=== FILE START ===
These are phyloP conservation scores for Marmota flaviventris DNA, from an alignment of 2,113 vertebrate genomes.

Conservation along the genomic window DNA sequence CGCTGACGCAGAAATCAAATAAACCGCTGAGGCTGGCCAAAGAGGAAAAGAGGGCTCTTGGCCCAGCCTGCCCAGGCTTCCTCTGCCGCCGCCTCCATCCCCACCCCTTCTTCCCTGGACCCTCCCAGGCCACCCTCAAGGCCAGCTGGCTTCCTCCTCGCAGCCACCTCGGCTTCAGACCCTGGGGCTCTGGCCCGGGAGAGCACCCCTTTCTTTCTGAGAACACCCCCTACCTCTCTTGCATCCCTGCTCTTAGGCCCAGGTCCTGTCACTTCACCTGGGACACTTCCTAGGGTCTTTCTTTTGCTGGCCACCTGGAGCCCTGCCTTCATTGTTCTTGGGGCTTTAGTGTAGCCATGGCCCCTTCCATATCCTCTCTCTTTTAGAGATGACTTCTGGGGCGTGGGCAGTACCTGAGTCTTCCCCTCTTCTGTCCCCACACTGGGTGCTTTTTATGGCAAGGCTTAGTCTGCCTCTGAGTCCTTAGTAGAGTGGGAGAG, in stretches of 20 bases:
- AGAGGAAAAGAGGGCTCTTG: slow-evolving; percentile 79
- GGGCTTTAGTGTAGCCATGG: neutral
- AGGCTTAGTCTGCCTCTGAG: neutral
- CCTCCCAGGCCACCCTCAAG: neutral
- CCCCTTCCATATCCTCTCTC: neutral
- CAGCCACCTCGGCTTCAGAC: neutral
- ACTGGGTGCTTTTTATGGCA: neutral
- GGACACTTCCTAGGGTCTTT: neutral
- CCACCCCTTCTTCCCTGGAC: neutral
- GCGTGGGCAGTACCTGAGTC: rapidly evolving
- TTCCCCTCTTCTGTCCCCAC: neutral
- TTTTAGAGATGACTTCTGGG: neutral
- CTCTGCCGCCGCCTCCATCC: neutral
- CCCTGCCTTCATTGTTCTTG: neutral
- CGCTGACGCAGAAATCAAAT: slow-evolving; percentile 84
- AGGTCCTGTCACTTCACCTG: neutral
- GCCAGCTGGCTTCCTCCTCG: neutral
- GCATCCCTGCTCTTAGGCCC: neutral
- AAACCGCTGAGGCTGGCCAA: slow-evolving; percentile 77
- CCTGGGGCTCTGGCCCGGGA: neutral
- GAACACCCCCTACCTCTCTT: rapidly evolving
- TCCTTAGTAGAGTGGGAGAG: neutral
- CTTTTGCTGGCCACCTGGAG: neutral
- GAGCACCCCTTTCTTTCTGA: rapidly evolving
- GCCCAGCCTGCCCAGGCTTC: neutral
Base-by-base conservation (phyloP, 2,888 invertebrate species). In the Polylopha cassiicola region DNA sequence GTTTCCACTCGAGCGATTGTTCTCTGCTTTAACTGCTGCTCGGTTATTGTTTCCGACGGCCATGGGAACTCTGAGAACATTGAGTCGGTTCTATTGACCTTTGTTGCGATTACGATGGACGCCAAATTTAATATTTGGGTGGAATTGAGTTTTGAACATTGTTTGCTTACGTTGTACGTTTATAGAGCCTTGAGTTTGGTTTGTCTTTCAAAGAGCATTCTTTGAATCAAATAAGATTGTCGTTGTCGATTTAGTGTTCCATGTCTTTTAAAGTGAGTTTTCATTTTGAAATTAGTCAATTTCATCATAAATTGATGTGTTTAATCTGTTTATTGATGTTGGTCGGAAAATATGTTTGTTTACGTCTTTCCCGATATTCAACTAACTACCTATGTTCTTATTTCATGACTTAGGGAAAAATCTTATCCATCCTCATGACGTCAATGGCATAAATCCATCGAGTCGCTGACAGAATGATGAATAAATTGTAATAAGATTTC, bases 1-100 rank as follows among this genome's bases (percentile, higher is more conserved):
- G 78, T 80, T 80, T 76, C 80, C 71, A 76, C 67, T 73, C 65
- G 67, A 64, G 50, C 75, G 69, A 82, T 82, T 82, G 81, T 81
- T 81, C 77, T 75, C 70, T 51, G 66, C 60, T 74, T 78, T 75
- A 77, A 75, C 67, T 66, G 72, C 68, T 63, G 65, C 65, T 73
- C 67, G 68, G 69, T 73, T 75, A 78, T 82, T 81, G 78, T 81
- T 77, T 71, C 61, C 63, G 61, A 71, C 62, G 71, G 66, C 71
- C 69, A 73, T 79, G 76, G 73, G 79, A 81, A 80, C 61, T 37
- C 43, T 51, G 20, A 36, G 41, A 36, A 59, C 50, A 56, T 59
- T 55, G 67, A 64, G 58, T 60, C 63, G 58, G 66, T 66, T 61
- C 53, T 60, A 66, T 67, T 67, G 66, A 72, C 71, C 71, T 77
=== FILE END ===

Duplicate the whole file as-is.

These are phyloP conservation scores for Marmota flaviventris DNA, from an alignment of 2,113 vertebrate genomes.

Conservation along the genomic window DNA sequence CGCTGACGCAGAAATCAAATAAACCGCTGAGGCTGGCCAAAGAGGAAAAGAGGGCTCTTGGCCCAGCCTGCCCAGGCTTCCTCTGCCGCCGCCTCCATCCCCACCCCTTCTTCCCTGGACCCTCCCAGGCCACCCTCAAGGCCAGCTGGCTTCCTCCTCGCAGCCACCTCGGCTTCAGACCCTGGGGCTCTGGCCCGGGAGAGCACCCCTTTCTTTCTGAGAACACCCCCTACCTCTCTTGCATCCCTGCTCTTAGGCCCAGGTCCTGTCACTTCACCTGGGACACTTCCTAGGGTCTTTCTTTTGCTGGCCACCTGGAGCCCTGCCTTCATTGTTCTTGGGGCTTTAGTGTAGCCATGGCCCCTTCCATATCCTCTCTCTTTTAGAGATGACTTCTGGGGCGTGGGCAGTACCTGAGTCTTCCCCTCTTCTGTCCCCACACTGGGTGCTTTTTATGGCAAGGCTTAGTCTGCCTCTGAGTCCTTAGTAGAGTGGGAGAG, in stretches of 20 bases:
- AGAGGAAAAGAGGGCTCTTG: slow-evolving; percentile 79
- GGGCTTTAGTGTAGCCATGG: neutral
- AGGCTTAGTCTGCCTCTGAG: neutral
- CCTCCCAGGCCACCCTCAAG: neutral
- CCCCTTCCATATCCTCTCTC: neutral
- CAGCCACCTCGGCTTCAGAC: neutral
- ACTGGGTGCTTTTTATGGCA: neutral
- GGACACTTCCTAGGGTCTTT: neutral
- CCACCCCTTCTTCCCTGGAC: neutral
- GCGTGGGCAGTACCTGAGTC: rapidly evolving
- TTCCCCTCTTCTGTCCCCAC: neutral
- TTTTAGAGATGACTTCTGGG: neutral
- CTCTGCCGCCGCCTCCATCC: neutral
- CCCTGCCTTCATTGTTCTTG: neutral
- CGCTGACGCAGAAATCAAAT: slow-evolving; percentile 84
- AGGTCCTGTCACTTCACCTG: neutral
- GCCAGCTGGCTTCCTCCTCG: neutral
- GCATCCCTGCTCTTAGGCCC: neutral
- AAACCGCTGAGGCTGGCCAA: slow-evolving; percentile 77
- CCTGGGGCTCTGGCCCGGGA: neutral
- GAACACCCCCTACCTCTCTT: rapidly evolving
- TCCTTAGTAGAGTGGGAGAG: neutral
- CTTTTGCTGGCCACCTGGAG: neutral
- GAGCACCCCTTTCTTTCTGA: rapidly evolving
- GCCCAGCCTGCCCAGGCTTC: neutral
Base-by-base conservation (phyloP, 2,888 invertebrate species). In the Polylopha cassiicola region DNA sequence GTTTCCACTCGAGCGATTGTTCTCTGCTTTAACTGCTGCTCGGTTATTGTTTCCGACGGCCATGGGAACTCTGAGAACATTGAGTCGGTTCTATTGACCTTTGTTGCGATTACGATGGACGCCAAATTTAATATTTGGGTGGAATTGAGTTTTGAACATTGTTTGCTTACGTTGTACGTTTATAGAGCCTTGAGTTTGGTTTGTCTTTCAAAGAGCATTCTTTGAATCAAATAAGATTGTCGTTGTCGATTTAGTGTTCCATGTCTTTTAAAGTGAGTTTTCATTTTGAAATTAGTCAATTTCATCATAAATTGATGTGTTTAATCTGTTTATTGATGTTGGTCGGAAAATATGTTTGTTTACGTCTTTCCCGATATTCAACTAACTACCTATGTTCTTATTTCATGACTTAGGGAAAAATCTTATCCATCCTCATGACGTCAATGGCATAAATCCATCGAGTCGCTGACAGAATGATGAATAAATTGTAATAAGATTTC, bases 1-100 rank as follows among this genome's bases (percentile, higher is more conserved):
- G 78, T 80, T 80, T 76, C 80, C 71, A 76, C 67, T 73, C 65
- G 67, A 64, G 50, C 75, G 69, A 82, T 82, T 82, G 81, T 81
- T 81, C 77, T 75, C 70, T 51, G 66, C 60, T 74, T 78, T 75
- A 77, A 75, C 67, T 66, G 72, C 68, T 63, G 65, C 65, T 73
- C 67, G 68, G 69, T 73, T 75, A 78, T 82, T 81, G 78, T 81
- T 77, T 71, C 61, C 63, G 61, A 71, C 62, G 71, G 66, C 71
- C 69, A 73, T 79, G 76, G 73, G 79, A 81, A 80, C 61, T 37
- C 43, T 51, G 20, A 36, G 41, A 36, A 59, C 50, A 56, T 59
- T 55, G 67, A 64, G 58, T 60, C 63, G 58, G 66, T 66, T 61
- C 53, T 60, A 66, T 67, T 67, G 66, A 72, C 71, C 71, T 77